In ancient times, commercial interests managed the incense trail. Here perhaps the very first traces were imprinted by the ancient Arab tribe of the Nabitieans, who sent caravans allthe way to Europe. But the camels didn’t just carry incense; the merchants brought salt, spices and perfumes to the markets. However, lumps of resin were probably the most valuable to the inhabitants. How else could explain how quickly the Omani merchants became rich? Incense was once valued even over gold.
There are more than 50 references to incense in the Bible. And what gifts did the Wise Men from the East bring the newborn Jesus? Correct: gold, myrrh and incense.
Sweat of the gods
The use of incense in religious ceremonies reaches deep into the past. A lump of resin was most often placed on hot coals and began to give off a characteristic spicy aroma. Incense served as a smoker to clean rooms, dwellings, churches and temples. Residents also learned to make essential oils, which were used in massages or used as perfumes.
Incense was allegedly known to the founder of medicine, Hippocrates, the Egyptian Pharaoh Tutankhamun and the Emperor Nero. The earliest mention of incense as a medicine was discovered on the famous Ebers papyrus, a 20-meter-long medical scroll from Egypt dated to 1500 BC. Drops of resin were poetically nicknamed the sweat of the gods.
Boswellia in Ayurveda
Incense is also found in the Indian religious tradition. However, the resin is obtained from a different species of tree, most often Boswellia serrata – sawtooth incense. Named from the shape of the leaves, its edges resemble a saw. The sacred tree is mentioned in two of the three basic texts of Ayurveda. Contemporary doctors used incense mainly to treat asthma, dysentery, skin diseases, ulcers, blood purification and other diseases. The treatment of joint pain is also mentioned, traditional phytotherapy preventing arthritis, for example.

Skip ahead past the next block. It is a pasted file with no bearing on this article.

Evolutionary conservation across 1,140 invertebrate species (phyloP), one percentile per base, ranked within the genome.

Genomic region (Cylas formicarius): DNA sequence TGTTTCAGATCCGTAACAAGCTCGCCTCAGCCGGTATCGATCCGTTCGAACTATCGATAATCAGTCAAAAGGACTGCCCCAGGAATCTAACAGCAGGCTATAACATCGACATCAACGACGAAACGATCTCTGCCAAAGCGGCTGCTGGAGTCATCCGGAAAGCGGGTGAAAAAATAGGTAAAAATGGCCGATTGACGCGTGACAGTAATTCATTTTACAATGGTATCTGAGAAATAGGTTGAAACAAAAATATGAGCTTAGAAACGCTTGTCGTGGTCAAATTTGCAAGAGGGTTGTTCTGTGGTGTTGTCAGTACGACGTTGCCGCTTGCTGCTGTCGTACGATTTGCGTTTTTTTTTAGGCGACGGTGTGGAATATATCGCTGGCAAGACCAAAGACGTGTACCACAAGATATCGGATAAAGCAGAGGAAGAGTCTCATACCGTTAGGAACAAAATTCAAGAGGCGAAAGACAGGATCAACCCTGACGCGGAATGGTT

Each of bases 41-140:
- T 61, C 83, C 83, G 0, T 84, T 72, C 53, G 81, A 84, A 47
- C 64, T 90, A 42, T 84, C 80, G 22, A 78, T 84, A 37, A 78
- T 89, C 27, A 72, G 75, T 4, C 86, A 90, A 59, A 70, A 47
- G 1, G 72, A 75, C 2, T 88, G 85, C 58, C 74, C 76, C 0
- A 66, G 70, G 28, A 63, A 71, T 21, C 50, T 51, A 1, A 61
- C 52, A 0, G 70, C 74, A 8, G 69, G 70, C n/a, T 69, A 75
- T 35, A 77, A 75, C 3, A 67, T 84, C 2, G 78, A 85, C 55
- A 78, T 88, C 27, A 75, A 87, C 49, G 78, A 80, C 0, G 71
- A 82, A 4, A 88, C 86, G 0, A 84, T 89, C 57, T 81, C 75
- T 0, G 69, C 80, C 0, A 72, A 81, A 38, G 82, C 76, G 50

Incense in modern medicine
The beneficial effects of Boswellia are now being rediscovered by Western medicine. Countless studies have been published in which test subjects used Boswell internally. The results showed a positive effect of incense in the treatment of rheumatic diseases (osteoarthritis, rheumatoid arthritis) and intestinal inflammation (ulcerative colitis, Crohn’s disease).
Some research shows that the four main Boswellic acids help prevent the formation of leukotrienes, the molecules that cause inflammation in the body. They can even cause asthma symptoms. The important anti-inflammatory properties of incense have stood the test of time and remain a valuable resource.
Boswellia sacra extract from Harmony is Life®
Incense from Oman contains 216 substances and a high concentration of triterpene (Boswellic) acids. Even the highest quality resin undergoes further refinement. An important aspect is the transparency and color of the lumps. The most valuable are the bright and semi-transparent ones. The brown color no longer corresponds to the highest quality.
Harmony is Life® emphasizes the maximum freshness of incense. After collection, the resin is immediately sealed in air-tight containers to preserve the active ingredients in the highest possible concentration. The lumps of incense are immediately transported by air to Europe for processing. That is why our mixture, hidden in capsules, is whitish and fragrant. An authentic greeting from the depths of time and Oman.